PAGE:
A man arrested last year for planning to bomb a synagogue in Pueblo, Colorado, pleaded guilty to two charges Thursday, local media reported.
The man, Richard Holzer, was arrested in November of 2019 by the FBI after unknowingly working with federal agents to plan the attack on Temple Emanuel in Pueblo.
Holzer pleaded guilty to one count of attempting to obstruct free exercise of religion and one count of attempting to maliciously damage and destroy a building used in interstate commerce, according to Denver-based KDVR TV.
“This is the most important work that we can do – protecting our communities by stopping an attack before it occurred,” said US Attorney Jason Dunn.
“The people of Pueblo and the State of Colorado are safer as a result of today’s guilty plea and the outstanding work of prosecutors, the FBI, and our other law enforcement partners,” he added.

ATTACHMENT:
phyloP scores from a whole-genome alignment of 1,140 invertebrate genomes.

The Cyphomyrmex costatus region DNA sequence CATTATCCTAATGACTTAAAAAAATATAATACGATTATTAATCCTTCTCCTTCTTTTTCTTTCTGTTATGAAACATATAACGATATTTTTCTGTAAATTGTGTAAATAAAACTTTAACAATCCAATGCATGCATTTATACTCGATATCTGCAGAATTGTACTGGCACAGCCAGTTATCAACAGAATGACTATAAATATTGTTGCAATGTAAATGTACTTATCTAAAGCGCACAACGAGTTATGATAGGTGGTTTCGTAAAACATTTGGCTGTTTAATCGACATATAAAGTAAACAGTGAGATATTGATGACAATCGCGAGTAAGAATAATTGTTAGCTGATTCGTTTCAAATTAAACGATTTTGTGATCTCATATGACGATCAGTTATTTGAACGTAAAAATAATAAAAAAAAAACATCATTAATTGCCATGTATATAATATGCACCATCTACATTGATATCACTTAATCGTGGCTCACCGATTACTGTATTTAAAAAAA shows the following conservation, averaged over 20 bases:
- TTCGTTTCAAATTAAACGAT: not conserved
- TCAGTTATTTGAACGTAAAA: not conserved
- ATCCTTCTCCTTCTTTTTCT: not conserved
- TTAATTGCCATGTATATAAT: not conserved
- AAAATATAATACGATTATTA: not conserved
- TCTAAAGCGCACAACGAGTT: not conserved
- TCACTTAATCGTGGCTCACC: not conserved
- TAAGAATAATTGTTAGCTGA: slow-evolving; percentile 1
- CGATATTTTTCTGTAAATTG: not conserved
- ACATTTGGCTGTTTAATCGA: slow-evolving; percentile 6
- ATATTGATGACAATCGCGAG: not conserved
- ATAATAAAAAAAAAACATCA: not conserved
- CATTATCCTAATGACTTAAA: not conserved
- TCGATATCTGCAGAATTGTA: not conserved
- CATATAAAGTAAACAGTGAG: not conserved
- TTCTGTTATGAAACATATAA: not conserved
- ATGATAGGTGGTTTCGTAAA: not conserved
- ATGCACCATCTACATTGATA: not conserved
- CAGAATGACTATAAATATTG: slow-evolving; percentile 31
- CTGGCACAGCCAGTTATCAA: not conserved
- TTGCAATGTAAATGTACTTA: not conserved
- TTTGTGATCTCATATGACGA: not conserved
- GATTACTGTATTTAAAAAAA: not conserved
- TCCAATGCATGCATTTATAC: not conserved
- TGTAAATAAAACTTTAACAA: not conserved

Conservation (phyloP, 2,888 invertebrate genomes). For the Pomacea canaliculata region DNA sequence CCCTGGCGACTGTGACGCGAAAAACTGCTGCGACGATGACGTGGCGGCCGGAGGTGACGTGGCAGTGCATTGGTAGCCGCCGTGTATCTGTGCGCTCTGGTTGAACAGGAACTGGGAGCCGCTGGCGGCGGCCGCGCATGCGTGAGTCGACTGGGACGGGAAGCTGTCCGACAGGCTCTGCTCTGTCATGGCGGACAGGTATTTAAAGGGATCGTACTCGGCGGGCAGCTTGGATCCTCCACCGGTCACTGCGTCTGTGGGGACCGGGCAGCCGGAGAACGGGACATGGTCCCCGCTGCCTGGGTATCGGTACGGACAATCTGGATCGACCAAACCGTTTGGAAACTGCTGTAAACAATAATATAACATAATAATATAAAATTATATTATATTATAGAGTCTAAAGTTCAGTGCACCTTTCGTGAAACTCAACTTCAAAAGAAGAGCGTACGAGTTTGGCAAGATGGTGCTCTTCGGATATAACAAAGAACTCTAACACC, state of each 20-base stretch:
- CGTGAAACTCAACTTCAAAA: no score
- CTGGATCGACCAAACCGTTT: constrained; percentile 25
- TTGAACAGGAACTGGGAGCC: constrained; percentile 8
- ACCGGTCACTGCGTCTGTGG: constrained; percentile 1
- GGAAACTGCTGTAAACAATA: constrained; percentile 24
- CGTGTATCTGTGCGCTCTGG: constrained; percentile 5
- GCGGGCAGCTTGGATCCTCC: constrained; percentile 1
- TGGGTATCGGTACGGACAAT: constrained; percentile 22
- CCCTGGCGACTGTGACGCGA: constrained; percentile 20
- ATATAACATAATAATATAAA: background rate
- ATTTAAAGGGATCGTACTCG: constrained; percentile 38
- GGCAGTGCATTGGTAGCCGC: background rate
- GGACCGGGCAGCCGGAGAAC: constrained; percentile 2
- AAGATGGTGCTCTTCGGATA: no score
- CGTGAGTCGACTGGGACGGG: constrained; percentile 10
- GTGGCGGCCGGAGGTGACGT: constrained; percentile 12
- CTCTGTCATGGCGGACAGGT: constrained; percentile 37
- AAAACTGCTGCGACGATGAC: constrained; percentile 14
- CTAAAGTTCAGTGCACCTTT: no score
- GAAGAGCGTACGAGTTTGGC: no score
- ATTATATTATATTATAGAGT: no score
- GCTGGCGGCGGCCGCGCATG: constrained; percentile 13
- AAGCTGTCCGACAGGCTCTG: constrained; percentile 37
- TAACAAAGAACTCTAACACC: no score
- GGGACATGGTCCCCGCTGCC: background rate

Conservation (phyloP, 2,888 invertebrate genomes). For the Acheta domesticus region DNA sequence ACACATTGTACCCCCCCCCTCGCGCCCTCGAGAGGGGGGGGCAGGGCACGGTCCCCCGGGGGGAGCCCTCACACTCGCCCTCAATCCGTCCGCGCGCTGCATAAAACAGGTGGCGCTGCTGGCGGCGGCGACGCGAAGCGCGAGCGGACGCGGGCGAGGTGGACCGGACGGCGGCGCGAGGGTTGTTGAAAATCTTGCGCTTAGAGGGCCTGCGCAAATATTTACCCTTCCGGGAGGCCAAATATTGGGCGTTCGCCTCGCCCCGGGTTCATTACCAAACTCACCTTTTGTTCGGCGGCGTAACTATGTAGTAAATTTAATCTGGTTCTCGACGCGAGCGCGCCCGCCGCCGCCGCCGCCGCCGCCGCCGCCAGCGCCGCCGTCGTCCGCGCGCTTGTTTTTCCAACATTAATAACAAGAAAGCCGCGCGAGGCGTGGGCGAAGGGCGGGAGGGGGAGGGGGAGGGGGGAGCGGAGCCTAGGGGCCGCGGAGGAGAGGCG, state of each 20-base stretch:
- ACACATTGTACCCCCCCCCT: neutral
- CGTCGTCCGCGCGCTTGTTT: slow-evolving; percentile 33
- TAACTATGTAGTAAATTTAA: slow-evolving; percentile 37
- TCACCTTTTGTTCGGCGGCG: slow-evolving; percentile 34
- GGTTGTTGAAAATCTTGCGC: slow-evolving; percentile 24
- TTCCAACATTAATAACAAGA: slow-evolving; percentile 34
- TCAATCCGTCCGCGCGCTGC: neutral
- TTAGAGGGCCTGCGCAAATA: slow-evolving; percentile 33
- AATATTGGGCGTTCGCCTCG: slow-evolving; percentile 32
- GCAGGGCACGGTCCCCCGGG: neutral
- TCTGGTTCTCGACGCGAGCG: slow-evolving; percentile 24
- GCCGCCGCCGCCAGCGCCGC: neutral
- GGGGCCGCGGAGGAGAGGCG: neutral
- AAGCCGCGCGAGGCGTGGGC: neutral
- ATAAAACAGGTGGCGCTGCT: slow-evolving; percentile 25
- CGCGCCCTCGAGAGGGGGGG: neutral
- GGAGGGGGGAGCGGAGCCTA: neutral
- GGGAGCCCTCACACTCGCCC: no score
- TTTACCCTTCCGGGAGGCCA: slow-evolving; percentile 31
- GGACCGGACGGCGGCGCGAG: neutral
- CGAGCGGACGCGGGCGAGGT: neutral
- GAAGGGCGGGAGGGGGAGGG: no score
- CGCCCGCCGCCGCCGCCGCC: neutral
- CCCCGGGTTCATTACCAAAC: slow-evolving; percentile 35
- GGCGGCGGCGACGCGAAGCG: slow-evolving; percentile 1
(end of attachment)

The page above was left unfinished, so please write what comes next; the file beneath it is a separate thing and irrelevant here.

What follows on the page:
The investigation into Holzer began after an undercover FBI agent purporting to be a woman who supports white supremacy contacted him on Facebook.
Holzer repeatedly espoused anti-Semitic and white supremacist views in his messages with the agent.
“I wish the Holocaust really did happen … they need to die,” he wrote her on Facebook, according to the court documents.
Holzer told the agent he had checked out the synagogue property and met with undercover agents at a Pueblo motel.
He brought a copy of Adolf Hitler’s “Mein Kampf” with him, displayed a Nazi armband and appeared animated on the drive to the motel, the documents said.
The agents then arrested Holzer, who waived his right to remain silent and spoke to investigators, the documents said.
He also told agents he didn’t want to hurt anyone but would have proceeded with an attack if he knew someone was inside, the papers said.
The Temple Emanuel synagogue is the second-oldest in Colorado and was completed in 1900, according to its website.
Following Holzer’s arrest, the synagogue announced it would add surveillance cameras to enhance security that was already tightened in response to the deadly Pittsburgh synagogue the previous year.